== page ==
Tory HQ told to gear up for a snap election to break Brexit deadlock

Tory HQ told to gear up for a snap election amid fears May will not be able to break the Brexit deadlock

  • Sir Mick Davies, chief executive of the Conservative Party, briefed party officials 
  • Theresa May has repeatedly ruled out calling a snap election after 2017 disaster 
  • But some MPs think a fresh  vote is the only way to break the Brexit deadlock 

Tory headquarters have been told to gear up in case a snap general election is called to break the Brexit deadlock.

Sir Mick Davies, chief executive of the Conservative Party, has briefed party staff and said they must ensure resources are ‘in place’ if the vote is called.

Tory bosses are on high alert for Theresa May to call the vote if she cannot get her Brexit deal through Parliament at a second attempt.

The PM has repeatedly ruled out calling a snap election, and many Tory MPs fear they could lose their seats if she leads them to the polls again. 

Mrs May’s 2017 snap election campaign was branded the worst ever waged by the party, and saw her lose a 20-point lead in the polls and lose her majority.

But Conservative MPs believe another general election would be preferable to calling another EU referendum.

Tory bosses are on high alert for Theresa May (pictured in the Commons yesterday) to call the vote if she cannot get her Brexit deal through Parliament at a second attempt

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    Remain plotters Cooper and Grieve finally reveal their plan…

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The revelations, in The Daily Telegraph, comes after William Hague predicted the Brexit chaos could force No10 to call another election in weeks.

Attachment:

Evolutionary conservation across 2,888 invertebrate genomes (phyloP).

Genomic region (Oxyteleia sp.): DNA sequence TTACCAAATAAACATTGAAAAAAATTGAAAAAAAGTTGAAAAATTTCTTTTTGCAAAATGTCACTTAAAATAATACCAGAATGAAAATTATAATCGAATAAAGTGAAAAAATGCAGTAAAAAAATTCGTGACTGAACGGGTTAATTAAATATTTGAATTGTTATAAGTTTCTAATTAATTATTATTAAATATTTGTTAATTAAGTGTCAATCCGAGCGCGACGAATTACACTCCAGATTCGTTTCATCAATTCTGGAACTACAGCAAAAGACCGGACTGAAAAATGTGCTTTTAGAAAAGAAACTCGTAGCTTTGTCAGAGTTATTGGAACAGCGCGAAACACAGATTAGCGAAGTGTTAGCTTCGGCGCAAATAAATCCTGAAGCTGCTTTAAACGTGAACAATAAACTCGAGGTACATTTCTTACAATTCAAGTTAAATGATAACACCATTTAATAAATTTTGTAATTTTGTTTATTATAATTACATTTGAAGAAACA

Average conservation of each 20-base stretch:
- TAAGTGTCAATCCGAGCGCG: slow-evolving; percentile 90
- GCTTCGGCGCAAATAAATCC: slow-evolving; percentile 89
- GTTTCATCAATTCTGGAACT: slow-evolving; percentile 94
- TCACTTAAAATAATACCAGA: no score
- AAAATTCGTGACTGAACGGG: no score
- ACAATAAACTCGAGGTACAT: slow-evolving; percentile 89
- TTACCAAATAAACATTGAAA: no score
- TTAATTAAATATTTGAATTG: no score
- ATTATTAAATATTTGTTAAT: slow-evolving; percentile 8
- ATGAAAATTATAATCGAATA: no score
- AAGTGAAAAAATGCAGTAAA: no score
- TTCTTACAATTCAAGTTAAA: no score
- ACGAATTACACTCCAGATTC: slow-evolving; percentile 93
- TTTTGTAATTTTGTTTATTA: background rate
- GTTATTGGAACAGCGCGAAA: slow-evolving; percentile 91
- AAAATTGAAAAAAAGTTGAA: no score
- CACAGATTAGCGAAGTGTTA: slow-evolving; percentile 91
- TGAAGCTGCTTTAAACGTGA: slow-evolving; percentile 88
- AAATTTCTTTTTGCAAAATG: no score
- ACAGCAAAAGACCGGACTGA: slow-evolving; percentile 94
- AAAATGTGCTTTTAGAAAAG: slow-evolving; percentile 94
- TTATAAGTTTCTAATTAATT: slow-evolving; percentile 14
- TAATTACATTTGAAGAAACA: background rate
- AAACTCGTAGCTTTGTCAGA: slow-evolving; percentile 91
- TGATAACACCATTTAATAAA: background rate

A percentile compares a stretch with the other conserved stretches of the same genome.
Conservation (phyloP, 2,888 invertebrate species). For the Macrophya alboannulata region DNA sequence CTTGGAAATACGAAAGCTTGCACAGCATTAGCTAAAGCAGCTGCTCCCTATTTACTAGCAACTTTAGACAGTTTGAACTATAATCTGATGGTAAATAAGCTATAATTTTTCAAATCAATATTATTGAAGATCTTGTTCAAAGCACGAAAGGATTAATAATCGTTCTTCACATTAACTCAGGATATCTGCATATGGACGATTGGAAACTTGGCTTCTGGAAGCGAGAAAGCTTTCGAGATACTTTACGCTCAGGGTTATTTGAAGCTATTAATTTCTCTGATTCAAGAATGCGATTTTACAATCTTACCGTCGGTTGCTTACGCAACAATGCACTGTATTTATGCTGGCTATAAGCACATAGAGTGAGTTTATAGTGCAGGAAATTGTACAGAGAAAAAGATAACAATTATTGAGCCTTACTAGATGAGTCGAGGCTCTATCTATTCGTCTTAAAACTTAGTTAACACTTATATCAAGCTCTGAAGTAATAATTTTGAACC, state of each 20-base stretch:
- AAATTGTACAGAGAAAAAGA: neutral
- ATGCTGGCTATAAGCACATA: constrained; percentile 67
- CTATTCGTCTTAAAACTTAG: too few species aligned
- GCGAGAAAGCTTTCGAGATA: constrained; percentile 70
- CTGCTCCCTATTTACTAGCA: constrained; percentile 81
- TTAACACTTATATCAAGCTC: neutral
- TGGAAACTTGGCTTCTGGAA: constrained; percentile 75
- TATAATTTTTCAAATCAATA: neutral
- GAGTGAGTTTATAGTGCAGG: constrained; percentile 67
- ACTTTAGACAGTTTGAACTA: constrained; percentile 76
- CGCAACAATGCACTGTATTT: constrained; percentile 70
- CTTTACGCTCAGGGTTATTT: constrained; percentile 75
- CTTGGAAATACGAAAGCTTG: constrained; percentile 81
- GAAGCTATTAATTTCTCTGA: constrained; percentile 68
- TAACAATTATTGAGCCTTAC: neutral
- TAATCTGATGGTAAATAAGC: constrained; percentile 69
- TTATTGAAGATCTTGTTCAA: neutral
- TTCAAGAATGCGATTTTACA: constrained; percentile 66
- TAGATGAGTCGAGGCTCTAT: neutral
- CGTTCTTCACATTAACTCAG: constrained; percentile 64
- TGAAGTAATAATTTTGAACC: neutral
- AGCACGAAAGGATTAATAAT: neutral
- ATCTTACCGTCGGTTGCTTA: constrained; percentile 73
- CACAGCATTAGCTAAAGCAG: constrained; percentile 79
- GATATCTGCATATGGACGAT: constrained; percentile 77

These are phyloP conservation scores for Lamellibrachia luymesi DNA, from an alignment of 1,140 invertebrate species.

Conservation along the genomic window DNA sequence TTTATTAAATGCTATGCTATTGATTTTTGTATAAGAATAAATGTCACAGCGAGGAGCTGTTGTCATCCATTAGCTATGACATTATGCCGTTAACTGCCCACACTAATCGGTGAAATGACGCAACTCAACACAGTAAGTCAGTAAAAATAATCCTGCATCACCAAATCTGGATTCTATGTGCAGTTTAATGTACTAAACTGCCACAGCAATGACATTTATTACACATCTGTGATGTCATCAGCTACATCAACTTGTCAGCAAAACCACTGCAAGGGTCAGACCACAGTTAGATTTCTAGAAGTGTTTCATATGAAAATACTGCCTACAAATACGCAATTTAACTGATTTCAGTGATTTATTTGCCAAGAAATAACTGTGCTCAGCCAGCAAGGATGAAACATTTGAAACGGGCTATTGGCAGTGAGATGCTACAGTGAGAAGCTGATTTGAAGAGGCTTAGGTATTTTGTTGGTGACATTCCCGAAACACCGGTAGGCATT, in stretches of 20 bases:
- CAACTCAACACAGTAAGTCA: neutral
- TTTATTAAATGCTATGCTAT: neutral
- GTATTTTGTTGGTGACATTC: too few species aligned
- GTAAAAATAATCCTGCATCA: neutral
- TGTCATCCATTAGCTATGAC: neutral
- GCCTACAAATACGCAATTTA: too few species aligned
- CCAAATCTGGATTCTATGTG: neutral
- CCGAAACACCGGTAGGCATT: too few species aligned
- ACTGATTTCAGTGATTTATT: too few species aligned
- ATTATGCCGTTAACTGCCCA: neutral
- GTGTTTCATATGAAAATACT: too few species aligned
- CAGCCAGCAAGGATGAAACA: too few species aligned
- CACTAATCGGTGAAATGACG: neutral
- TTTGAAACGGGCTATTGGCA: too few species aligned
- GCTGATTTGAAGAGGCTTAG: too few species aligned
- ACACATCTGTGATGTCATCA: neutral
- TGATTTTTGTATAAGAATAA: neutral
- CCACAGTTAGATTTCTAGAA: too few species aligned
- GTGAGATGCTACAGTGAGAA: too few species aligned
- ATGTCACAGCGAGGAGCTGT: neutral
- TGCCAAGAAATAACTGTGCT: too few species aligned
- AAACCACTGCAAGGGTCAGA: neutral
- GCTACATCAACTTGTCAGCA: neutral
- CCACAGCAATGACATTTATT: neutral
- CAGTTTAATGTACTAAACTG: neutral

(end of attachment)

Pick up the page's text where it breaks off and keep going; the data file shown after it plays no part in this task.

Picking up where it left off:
The former Tory leader made the claim in a briefing for businessmen in the City of London in the aftermath of the crushing defeat for Mrs May’s Brexit plans.

Lord Hague correctly predicted the last snap election in 2017 and warned the chances of another are currently being ‘underplayed’.

Calling a snap election is one idea being considered by some Cabinet ministers in the aftermath of the record-breaking 432 to 202 defeat on Tuesday night.

In a briefing with Citigroup clients, Lord Hague said ‘the media are underplaying the chances of a general election in the coming weeks’, one person at the meeting told the Financial Times.

A minister told the paper: ‘William is right: chaos will eventually lead to a general election.’

Calling an election would mean giving in to demands from Labour leader Jeremy Corbyn there needs to be another vote.

Mrs May would need to get the support of two thirds of MPs to call an election again – the same process she used in April 2017.

MPs Dominic Grieve (pictured left) and Yvette Cooper (pictured right) have revealed their plot to water down Brexit by tabling amendments which overturn over 100 years of Commons procedure to try to hijack the debate

A series of amendment have been tabled ahead of the next round of showdown votes in the Commons as Parliament wrestles with the Government for control of Brexit 

Meanwhile, Remain plotter MPs have today finally unveiled their bid to water-down and or block Brexit altogether – amid warnings 40 ministers will quit to stop a no deal.

Tory MP Dominic Grieve and Labour’s Yvette Cooper have tabled Brexit amendments which will be voted on in a crunch Commons showdown next Tuesday.  

Ms Cooper’s amendment would suspend parliamentary rules to allow Bills tabled by backbench MPs to have priority over government business.

This would pave the way for her Bill to delay Brexit by extending Article 50 by another nine months to be debated.

No10 is on high alert for a fresh wave of resignations over Brexit after Amber Rudd reportedly warned 40 ministers could quit if they were not allowed a free vote to back Ms Cooper’s plan. 

A government source has indicated that the Government plan to whip against the Cooper amendment. 

While Mr Grieve has tabled an amendment which would suspend the same standing order to let MPs take control of debates and hold indicative votes on Brexit.

Remainer MPs will use the tactic to push for a softer Norway-style agreement, block a no deal and even call for a second referendum.   

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